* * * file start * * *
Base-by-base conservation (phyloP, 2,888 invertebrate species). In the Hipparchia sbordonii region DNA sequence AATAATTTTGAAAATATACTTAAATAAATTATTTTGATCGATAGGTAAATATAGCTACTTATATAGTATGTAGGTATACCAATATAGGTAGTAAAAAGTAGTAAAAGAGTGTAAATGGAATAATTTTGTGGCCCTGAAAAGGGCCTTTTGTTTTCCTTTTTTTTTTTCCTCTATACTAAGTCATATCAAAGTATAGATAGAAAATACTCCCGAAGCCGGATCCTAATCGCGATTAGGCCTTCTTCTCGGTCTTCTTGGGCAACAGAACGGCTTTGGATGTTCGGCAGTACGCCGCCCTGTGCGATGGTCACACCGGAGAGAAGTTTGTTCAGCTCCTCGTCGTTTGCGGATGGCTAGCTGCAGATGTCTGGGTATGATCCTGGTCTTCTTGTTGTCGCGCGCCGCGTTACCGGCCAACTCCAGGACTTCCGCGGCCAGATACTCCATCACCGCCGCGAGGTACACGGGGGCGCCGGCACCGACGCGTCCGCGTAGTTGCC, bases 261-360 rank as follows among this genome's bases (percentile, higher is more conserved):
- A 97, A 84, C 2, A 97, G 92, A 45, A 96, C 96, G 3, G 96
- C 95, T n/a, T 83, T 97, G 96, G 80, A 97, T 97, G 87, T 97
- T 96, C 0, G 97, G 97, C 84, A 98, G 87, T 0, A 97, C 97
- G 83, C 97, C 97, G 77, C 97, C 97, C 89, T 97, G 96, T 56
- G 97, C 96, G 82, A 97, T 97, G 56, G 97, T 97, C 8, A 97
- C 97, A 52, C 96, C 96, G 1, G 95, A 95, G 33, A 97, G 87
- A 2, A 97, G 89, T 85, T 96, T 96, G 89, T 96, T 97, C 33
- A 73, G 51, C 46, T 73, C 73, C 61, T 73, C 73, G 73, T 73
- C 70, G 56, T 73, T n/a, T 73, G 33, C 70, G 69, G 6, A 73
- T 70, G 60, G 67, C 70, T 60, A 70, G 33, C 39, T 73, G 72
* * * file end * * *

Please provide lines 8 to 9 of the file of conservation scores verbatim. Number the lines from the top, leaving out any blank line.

- A 2, A 97, G 89, T 85, T 96, T 96, G 89, T 96, T 97, C 33
- A 73, G 51, C 46, T 73, C 73, C 61, T 73, C 73, G 73, T 73